That mix of comedy and horror is but one small facet of Breaking Bad's vise grip on emotion. Even when the show moves quickly, it takes its time to subtly build and break down characters: when Jesse pulls some of his affairs together and gets an apartment, he befriends the young landlady, Jane (Krysten Ritter), a tattoo artist who runs the apartment for her dad. They enter into a relationship, and Jane's status as a recovering addict, combined with Jesse's wake-up call, creates the hope that the young man might finally straighten himself out. When the Mexican cartels begin to push on "Heisenberg," however, the pressure leads Jesse to old comforts, and he and Jane enter into a frightening spiral that hooks Jesse on even more dangerous poison. If Walt is slowly being undone by Skyler's growing distrust of him, Jesse suffers even more by finding someone to care for; it seems as if no one can win in their line of work.
Even the direction adjusts to this nightmarish turn of events. With Jesse and Walt involving themselves more personally in the business, the various directors take us into a dark underworld only briefly glimpsed in the first seven episodes. When Walt dispatches Jesse to deal with those meth thieves, the partner stumbles into a cracked-funhouse-mirror vision of a home, littered with various pilfered goods and uncleaned food remnants, with a malnourished child who barely has the strength to turn on a television as his parents, covered in festering sores, spend their days robbing and shooting up. Jesse inadvertently walks away from the situation with some credibility, but he looks as shaken by the end result of his addictions as we are, and the world of Breaking Bad slowly comes to resemble the hell that Walt makes for himself across the season's 13 episodes.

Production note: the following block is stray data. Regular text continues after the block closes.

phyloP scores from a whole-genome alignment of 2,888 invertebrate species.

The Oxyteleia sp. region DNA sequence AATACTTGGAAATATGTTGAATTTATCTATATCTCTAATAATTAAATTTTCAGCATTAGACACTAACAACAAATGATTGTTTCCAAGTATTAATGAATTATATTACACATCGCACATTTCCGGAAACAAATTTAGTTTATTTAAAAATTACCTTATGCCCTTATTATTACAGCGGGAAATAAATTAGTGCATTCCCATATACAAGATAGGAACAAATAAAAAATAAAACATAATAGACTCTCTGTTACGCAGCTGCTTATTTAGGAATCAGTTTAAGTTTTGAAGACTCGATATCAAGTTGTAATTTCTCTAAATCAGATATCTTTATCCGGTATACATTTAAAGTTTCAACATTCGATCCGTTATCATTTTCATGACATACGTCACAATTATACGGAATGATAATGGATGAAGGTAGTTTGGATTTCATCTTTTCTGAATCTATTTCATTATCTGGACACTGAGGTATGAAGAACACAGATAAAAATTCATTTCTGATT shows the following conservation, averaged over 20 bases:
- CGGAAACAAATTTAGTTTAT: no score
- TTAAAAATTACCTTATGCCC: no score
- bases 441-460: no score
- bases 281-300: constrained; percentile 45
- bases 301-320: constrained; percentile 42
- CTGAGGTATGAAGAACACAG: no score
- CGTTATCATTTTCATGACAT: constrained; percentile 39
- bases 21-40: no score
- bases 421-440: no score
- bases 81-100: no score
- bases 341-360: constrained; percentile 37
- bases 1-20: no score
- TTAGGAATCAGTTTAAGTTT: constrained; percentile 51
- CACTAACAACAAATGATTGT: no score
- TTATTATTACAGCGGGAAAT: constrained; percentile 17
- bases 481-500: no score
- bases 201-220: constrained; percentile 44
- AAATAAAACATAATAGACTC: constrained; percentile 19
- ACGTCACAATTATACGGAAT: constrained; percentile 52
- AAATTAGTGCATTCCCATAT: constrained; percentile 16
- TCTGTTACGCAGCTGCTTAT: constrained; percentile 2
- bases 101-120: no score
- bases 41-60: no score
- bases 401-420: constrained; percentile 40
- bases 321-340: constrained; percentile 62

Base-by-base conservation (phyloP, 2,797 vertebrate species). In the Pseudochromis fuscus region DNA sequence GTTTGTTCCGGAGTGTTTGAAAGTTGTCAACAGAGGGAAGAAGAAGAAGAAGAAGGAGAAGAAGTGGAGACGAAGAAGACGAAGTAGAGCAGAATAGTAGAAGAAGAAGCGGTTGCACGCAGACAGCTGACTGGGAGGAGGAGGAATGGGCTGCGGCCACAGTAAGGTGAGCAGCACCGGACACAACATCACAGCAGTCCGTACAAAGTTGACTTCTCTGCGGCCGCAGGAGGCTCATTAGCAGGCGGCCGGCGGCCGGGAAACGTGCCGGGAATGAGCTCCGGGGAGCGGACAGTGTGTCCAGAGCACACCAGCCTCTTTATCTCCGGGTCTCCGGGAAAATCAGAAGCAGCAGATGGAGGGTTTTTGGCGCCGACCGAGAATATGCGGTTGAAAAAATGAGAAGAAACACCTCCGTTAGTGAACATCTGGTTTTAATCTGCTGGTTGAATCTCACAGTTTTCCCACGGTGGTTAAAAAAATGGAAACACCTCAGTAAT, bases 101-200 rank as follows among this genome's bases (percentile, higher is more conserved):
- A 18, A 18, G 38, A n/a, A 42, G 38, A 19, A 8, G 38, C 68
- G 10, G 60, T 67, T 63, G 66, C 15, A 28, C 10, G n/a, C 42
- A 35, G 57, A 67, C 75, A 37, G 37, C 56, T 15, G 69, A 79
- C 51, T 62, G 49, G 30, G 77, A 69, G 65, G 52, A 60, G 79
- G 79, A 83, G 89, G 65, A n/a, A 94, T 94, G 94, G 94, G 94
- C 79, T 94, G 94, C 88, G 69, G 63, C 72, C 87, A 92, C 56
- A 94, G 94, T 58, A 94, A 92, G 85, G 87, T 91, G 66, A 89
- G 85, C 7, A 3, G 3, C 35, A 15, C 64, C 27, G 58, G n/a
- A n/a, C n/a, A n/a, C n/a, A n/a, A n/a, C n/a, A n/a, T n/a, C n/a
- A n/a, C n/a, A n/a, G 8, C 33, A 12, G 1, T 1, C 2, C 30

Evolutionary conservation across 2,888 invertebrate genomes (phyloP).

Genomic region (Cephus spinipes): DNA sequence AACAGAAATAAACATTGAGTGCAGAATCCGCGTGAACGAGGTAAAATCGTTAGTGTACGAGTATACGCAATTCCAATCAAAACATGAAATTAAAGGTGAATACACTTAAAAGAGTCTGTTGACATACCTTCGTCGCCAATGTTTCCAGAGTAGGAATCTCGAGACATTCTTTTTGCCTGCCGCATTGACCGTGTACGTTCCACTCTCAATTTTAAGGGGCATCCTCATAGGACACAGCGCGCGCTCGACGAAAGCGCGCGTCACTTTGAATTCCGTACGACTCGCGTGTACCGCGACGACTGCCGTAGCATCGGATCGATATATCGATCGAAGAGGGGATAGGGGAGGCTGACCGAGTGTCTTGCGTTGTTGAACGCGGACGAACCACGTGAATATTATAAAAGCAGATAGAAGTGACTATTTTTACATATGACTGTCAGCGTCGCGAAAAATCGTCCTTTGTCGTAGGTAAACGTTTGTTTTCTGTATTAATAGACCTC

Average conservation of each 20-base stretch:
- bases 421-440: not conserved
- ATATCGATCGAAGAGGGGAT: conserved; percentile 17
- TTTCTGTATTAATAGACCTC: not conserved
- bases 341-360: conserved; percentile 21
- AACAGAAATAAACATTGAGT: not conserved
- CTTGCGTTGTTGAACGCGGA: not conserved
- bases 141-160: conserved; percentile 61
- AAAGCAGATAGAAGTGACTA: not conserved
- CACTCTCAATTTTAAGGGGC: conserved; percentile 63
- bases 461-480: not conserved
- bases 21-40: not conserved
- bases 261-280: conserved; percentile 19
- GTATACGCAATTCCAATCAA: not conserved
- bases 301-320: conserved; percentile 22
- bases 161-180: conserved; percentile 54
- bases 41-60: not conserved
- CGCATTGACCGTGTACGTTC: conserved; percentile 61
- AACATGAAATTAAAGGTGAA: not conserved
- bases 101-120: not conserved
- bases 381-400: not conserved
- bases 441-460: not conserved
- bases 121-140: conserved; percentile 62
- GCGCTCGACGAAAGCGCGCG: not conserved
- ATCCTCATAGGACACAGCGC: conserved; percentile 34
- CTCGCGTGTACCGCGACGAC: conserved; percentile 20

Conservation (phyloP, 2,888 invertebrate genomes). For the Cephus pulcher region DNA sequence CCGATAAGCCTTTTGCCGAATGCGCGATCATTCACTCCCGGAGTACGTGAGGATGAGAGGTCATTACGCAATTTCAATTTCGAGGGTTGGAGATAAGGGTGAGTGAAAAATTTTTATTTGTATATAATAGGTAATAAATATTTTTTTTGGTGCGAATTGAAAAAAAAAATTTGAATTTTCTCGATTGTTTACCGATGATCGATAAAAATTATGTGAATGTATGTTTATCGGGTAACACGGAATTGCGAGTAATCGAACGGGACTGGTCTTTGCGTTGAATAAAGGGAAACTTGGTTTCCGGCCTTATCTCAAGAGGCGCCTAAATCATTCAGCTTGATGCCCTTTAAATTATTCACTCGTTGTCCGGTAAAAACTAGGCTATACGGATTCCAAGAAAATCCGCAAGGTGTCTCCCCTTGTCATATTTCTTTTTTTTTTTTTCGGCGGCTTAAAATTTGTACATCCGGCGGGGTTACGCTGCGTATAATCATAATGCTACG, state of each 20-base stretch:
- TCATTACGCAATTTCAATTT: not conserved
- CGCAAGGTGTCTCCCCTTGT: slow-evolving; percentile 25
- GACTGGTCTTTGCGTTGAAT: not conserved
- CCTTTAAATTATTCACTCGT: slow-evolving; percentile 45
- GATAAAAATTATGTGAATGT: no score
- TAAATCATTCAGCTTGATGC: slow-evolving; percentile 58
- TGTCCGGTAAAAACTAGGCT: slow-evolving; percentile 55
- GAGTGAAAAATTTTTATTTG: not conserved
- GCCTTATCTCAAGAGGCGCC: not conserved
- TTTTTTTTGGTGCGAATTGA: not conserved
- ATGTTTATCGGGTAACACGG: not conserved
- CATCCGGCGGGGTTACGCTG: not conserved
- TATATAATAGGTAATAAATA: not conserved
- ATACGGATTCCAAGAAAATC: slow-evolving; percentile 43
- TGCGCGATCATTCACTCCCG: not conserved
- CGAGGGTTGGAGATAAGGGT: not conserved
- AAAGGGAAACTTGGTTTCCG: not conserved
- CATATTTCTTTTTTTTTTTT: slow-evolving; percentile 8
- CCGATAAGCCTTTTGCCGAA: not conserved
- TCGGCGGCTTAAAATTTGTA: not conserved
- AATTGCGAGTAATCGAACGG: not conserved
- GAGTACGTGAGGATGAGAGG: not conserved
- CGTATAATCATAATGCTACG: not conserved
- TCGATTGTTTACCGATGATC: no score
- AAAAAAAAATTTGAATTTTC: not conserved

The most crystalline moment of this downward trajectory, however, involves the random intersection of two characters who don't understand how close they really are. Jane's father, aware that she is using again, happens to sit across a bar from Walt, and the two strike up a conversation. As both can only think of the addicts close to them, each speaks vaguely of the frustrations of watching young ones destroy themselves for nothing, and they share a moment of understanding despite not knowing who the other really is. Afterward, Walt commits his most heinous act yet -- without even lifting a finger -- and Jane's father will himself be responsible for an action that could be marked as a jumping the shark moment if it wasn't hauntingly teased all season and ultimately such a perfect metaphor for the cataclysmic place in which Walt has found himself by the end. I came away from the second season not knowing if he could possibly redeem himself, yet the true beauty of the series is that such a big question is among the least of my worries for these characters as they move forward into an apocalyptic situation.